Columbia researchers unravel why some glioblastomas respond to immunotherapy

Study could help identify patients with glioblastoma who are most likely to respond to immunotherapy.

Columbia researchers have learned why some glioblastomas--the most common type of brain cancer--respond to immunotherapy. The findings could help identify patients who are most likely to benefit from treatment with immunotherapy drugs and lead to the development of more broadly effective treatments.

The study, led by Raul Rabadan, PhD, professor of systems biology and biomedical informatics at Columbia University Vagelos College of Physicians and Surgeons, was published online in the journal Nature Medicine.

Fewer than 1 in 10 patients with glioblastoma¬ respond to immunotherapy, which has shown remarkable success in the last few years in treating a variety of aggressive cancers. But there has been no way to know in advance which glioblastoma patients will respond.

Patients with glioblastoma are typically treated with surgery to remove as much of the tumor as possible, followed by radiation and chemotherapy. Even with aggressive therapy, the prognosis is often grim, with median survival of around 14 months.

Like many other cancers, glioblastomas are able to prevent the immune system from attacking cancer cells. Cancers sometimes put the brakes on the immune system by acting on a protein called PD-1. Immunotherapy drugs called PD-1 inhibitors are designed to release those brakes, unleashing the immune system. Given the success of PD-1 inhibitors in other cancers, doctors were hopeful that the immunotherapy drugs would help patients with glioblastoma.

To understand why only a few of these tumors respond to the immunotherapy drugs, Rabadan's team took a comprehensive look at the tumor microenvironment--which includes the tumor itself and all of the cells that support it--in 66 glioblastoma patients before and after treatment with PD-1 inhibitors (nivolumab or pembrolizumab). (Of these, 17 had a response to the drugs of 6 months or longer.)

Non-responsive tumors had more mutations in a gene called PTEN, which led to higher levels of macrophages--immune cells that usually help the body fight bacteria ands other invaders. But in glioblastoma, the macrophages release a number of growth factors that promote the survival and spread of cancer cells.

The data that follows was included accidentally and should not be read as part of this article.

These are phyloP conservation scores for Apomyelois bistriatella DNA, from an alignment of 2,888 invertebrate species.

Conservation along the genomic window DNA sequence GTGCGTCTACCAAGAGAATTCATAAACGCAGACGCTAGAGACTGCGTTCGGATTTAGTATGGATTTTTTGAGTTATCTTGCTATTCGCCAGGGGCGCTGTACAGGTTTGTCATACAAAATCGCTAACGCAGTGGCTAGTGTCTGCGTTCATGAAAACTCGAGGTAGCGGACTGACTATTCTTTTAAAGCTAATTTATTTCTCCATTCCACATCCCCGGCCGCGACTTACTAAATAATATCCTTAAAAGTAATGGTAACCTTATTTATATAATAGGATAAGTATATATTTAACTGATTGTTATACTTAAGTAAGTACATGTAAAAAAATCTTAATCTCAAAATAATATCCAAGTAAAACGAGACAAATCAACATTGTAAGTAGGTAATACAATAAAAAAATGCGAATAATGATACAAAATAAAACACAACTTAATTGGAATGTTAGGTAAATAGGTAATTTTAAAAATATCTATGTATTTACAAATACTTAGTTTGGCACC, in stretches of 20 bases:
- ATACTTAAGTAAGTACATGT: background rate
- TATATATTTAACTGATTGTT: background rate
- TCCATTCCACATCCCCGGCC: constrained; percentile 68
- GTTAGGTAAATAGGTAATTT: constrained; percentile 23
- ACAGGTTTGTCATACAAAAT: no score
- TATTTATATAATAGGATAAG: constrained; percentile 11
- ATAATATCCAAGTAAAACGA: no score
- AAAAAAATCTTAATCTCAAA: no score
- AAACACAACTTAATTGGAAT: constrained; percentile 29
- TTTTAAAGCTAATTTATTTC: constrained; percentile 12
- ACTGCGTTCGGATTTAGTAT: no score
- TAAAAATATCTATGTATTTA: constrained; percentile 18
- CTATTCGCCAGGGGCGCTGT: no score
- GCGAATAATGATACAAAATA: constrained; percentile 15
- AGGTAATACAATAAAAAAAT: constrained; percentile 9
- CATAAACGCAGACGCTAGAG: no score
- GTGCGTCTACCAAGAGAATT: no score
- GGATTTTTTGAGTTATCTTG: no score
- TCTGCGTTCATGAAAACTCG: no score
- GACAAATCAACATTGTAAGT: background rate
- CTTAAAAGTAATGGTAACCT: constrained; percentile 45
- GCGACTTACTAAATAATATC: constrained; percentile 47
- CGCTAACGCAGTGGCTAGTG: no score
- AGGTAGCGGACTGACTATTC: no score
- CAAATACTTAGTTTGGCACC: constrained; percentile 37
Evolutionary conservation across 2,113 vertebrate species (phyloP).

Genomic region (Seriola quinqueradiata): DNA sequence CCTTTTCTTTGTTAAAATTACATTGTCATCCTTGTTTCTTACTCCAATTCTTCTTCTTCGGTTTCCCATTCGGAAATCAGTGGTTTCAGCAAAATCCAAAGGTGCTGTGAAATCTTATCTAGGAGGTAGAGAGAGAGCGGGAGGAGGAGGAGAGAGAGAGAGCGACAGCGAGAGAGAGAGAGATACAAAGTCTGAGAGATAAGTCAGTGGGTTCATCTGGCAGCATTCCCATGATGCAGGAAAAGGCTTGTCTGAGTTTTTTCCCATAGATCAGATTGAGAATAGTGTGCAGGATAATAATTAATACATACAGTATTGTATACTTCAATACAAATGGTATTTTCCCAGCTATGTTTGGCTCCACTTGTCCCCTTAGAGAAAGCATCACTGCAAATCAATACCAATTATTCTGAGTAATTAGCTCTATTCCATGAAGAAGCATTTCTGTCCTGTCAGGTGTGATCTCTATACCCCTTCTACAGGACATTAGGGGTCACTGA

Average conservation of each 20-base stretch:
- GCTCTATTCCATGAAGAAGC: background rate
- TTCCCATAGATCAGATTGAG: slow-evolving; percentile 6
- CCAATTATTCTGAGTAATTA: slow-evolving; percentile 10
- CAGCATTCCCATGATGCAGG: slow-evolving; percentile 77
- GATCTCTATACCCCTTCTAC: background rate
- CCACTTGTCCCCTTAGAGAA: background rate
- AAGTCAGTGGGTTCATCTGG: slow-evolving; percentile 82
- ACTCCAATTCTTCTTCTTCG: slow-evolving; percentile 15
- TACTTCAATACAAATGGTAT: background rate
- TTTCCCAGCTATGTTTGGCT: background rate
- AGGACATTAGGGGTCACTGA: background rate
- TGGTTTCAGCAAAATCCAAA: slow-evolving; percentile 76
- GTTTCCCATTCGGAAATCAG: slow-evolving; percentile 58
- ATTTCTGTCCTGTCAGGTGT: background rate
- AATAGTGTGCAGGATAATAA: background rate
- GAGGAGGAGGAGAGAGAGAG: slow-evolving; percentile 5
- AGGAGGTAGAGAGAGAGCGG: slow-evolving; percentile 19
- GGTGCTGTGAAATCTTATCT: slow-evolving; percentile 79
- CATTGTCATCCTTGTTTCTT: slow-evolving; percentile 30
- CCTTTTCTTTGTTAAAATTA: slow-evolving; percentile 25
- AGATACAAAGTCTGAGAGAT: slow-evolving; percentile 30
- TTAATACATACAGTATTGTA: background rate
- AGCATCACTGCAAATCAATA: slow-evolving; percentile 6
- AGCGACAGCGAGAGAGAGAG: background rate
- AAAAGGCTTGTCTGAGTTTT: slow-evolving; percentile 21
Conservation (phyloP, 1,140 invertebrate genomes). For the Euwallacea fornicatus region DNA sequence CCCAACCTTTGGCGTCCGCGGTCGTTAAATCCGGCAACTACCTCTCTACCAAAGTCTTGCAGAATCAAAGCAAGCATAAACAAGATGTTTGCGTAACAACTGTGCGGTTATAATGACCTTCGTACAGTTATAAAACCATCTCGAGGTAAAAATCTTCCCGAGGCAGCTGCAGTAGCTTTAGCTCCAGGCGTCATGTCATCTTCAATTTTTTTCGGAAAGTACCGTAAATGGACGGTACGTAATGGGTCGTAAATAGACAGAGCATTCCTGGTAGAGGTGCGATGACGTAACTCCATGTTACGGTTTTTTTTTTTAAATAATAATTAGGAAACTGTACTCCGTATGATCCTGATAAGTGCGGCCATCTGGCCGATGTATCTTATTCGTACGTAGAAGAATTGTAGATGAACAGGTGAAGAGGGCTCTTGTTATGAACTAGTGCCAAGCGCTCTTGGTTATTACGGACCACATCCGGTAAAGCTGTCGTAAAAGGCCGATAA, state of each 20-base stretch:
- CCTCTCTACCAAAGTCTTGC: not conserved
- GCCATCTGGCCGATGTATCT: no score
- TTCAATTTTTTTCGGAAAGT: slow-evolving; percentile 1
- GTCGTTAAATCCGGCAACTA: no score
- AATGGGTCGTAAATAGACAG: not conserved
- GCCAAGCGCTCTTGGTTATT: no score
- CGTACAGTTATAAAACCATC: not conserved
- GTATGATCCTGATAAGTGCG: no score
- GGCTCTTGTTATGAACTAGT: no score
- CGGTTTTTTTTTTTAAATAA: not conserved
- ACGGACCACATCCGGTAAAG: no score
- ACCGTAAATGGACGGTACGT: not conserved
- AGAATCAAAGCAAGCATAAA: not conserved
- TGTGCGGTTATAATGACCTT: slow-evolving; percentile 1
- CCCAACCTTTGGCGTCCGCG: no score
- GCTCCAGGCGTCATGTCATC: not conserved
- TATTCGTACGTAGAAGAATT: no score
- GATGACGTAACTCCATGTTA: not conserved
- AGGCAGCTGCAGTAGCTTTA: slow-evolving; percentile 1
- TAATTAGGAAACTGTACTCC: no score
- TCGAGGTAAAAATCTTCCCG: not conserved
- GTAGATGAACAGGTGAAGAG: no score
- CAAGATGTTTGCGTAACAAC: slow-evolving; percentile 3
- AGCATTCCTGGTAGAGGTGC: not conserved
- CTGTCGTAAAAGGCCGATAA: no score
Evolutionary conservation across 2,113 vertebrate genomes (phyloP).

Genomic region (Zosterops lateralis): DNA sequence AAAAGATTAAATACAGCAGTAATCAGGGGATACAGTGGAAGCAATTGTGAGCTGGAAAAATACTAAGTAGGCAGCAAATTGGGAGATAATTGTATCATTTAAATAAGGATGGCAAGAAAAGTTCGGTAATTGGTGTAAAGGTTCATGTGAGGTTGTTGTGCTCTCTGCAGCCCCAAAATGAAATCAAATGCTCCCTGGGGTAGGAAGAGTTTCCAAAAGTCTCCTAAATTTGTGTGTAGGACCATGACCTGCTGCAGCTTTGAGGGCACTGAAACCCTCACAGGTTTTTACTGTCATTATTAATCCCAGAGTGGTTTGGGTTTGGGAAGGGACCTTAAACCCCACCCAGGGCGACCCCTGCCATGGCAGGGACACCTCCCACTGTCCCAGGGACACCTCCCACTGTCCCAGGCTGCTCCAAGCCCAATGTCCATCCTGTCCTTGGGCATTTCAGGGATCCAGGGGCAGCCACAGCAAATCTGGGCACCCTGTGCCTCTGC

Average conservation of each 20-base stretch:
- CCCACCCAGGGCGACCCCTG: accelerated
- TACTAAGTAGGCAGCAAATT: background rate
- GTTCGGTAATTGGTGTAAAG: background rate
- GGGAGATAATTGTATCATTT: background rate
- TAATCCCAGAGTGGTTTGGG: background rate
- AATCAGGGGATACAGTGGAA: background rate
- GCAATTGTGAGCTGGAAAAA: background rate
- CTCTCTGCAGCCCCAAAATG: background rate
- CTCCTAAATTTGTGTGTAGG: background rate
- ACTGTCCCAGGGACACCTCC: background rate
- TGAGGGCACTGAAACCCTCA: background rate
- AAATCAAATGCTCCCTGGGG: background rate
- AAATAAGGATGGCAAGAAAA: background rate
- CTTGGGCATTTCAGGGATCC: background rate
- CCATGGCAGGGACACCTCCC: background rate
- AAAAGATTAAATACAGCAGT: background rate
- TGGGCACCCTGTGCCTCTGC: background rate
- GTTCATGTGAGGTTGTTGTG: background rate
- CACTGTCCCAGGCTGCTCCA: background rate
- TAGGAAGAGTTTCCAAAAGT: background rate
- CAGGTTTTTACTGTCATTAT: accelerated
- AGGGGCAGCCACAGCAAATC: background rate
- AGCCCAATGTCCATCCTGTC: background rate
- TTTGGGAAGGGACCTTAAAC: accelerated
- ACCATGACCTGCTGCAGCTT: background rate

Cancer cells in tumors with PTEN mutations were also tightly clustered together, which may prevent immune cells from penetrating the tumor and its microenvironment.

Responsive tumors, on the other hand, had more mutations in a signaling pathway called MAPK, which helps regulate essential cellular functions.

"These mutations occurred before patients were treated with PD-1 inhibitors, so testing for the mutations may offer a reliable way to predict which patients are likely to respond to immunotherapy," says neuro-oncologist Fabio M. Iwamoto, MD, assistant professor of neurology at Columbia University Vagelos College of Physicians and Surgeons and a co-author of the study.

The study also suggests that glioblastoma patients with MAPK mutations may benefit more from immunotherapy if PD-1 inhibitors are combined with MAPK-targeted therapy, though the combination would require clinical testing. MAPK-targeted therapies have been approved for metastatic melanoma and are currently being tested to treat other cancers.

"We're still at the very beginning of understanding cancer immunotherapy, particularly in glioblastoma," says Rabadan. "But our study shows that we may be able to predict which glioblastoma patients might benefit from this therapy. We've also identified new targets for treatment that could improve immunotherapy for all glioblastoma patients."

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